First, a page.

Sumantra Bose in his book, Transforming India, looks at a different aspect of the country, which is contrary to what McKinsey had done in Reimagining India, which was more of corporate Indias views on new India. The latter focused more on economy, technology and social issues, with a bit of political commentary. It was based on personal impressions. But in Transforming India, Bose looks at the worlds largest democracy in a dispassionate manner. A large part of it is factual and historical, with no judgments being overtly passed. Therefore, if Indira Gandhi ruled with an iron hand and used the Emergency to thwart democracy, it has been narrated without emotion.
The first part of the book takes us through the political route, elaborating on political parties and their performance. The year 1989 was probably the turning point when the first government with alliances came in and there was a change in the style of governance. The Congress was dominant otherwise and while the communist parties ruled since the 1960s and 1970s in Bengal, and the DMK parties dominated in Tamil Nadu, the first sign of regionalism in the architecture of politics in India came when NT Rama Rao and his Telugu Desam Party assumed power. Today, several regional parties dominate in Jammu and Kashmir, UP, Bihar, Maharashtra and so on. This makes governments less stable, but there are counter-checks all along the way. The only Achilles heel for our democracy has been J&K, where there is still alienation to a large extent. To this, we can also add the north-eastern states, which have faced similar distance due to negligence. But, fortunately, while there have been insurgencies in some states, it has not reached the same proportions as in Kashmir.
The author traces the history of Kashmir and how conditions deteriorated mainly due to the machinations of Indira Gandhi, who wanted to oust Sheikh Abdullah. In fact, Bose does analyse the way in which the Congress functioned, and, in a way, shows that several divisions in the country were motivated politically by Indira Gandhi (Punjab) and Rajiv Gandhi (religion). Indira brought in Jarnail Singh Bhindranwale, who became a monster. Rajiv tried to woo Hindu voters by opening the doors of Babri Masjid and then made amends by placating Muslims by going against the Shah Bano judgment. Things, however, backfired in Sri Lanka, with the ghost returning to haunt him.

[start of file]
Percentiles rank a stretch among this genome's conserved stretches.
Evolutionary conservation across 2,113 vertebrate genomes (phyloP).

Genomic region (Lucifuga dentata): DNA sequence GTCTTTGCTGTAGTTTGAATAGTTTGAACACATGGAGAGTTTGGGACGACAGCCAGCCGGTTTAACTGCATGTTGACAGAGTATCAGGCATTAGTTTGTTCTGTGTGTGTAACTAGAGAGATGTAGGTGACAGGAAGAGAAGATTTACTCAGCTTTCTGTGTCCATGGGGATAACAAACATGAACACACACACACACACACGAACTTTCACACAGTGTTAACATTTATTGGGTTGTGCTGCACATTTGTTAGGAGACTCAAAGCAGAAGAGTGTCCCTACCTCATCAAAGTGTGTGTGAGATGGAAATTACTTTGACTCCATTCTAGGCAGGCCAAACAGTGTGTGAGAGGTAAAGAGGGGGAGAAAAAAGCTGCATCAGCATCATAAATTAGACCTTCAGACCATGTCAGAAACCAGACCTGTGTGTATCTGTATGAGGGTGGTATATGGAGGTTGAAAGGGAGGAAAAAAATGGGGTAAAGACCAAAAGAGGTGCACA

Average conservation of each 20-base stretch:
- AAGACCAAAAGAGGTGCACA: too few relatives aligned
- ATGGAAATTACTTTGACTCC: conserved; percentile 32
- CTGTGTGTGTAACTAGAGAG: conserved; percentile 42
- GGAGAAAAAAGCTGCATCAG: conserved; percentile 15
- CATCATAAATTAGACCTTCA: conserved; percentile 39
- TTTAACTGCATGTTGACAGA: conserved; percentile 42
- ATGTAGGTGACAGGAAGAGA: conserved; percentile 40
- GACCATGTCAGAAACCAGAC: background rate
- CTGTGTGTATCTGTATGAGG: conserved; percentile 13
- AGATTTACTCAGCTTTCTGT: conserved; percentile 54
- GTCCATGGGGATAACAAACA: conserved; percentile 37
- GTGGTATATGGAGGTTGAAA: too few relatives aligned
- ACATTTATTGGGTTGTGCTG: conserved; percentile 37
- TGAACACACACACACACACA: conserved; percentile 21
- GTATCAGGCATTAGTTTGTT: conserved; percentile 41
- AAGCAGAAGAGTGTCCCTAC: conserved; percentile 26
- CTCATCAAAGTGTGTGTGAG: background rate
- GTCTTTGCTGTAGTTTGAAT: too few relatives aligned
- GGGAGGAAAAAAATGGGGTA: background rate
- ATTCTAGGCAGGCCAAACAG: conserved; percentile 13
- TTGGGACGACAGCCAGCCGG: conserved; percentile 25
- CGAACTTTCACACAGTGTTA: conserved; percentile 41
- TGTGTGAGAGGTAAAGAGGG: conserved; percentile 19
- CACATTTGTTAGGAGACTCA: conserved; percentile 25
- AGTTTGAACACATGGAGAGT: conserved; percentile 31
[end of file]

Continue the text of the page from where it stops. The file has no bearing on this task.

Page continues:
While there is focus on the Congress, as it has been the dominant power over the years, there is also a prejudice shown in representing Narendra Modi when talking of the Godhra riotstypical of views expressed by English writers. Therefore, while he pins the blame on Modi even though no court has convicted him so far, he still uses the term allegedly when referring to the train that was burnt by Muslims, which was the starting point of the supposed retaliation. But, one assumes authors have their own biases and interpretations, and hence can never be completely objective when describing events in history.
While most of these moves that were invoked by rulers, though Machiavellian, can still be taken to be a part of realpolitik, two chapters do set the reader thinking. The true strength of our democracy gets questioned when we look at Bengal and the rise of Maoism. Bengal has been discussed in detail and Bose starts the chapter with Singur, where the Tata Nano car project was strongly opposed. We normally get to read about how the TMC is anti-industry and why Modi should be applauded for welcoming the Tatas. But when one reads about what went on behind the scenes, where the poor were brutally displaced with the covert support of the CPI(M), there could be another strong view here. The conflict between the capitalist and farmer was never as glaring as in this case. This also explains why Mamata Banerjee strikes the right chord when she stands up for them.
It is the same when Bose talks of the rise of Maoism or the Naxalbari movement, which began in the 1960s. While it started as an ideological movement trying to ape the then-famous Mao model of China, it got transformed in the second stage to a movement that provided respect to the downtroddenespecially castes that were treated in the most inhuman manner. A movement that provides shelter and respectable living cannot be debunked as being a meaningless one. The rising support for this movement was partly on account of the failure of the state to provide the same solution to the downtrodden.
Transforming India leaves the reader thinking hard about the way our democracy is running. The concept of coalition politics is here to stay and we will have to work around it to make it work smoothly. The fissures that are stratifying society have to be tackled, probably not by force, which would only exacerbate animosity, but through reconciliation and integration. Equality and development are the obvious paths to follow and that is what we should aim at accomplishing.
Madan Sabnavis is chief economist, CARE Ratings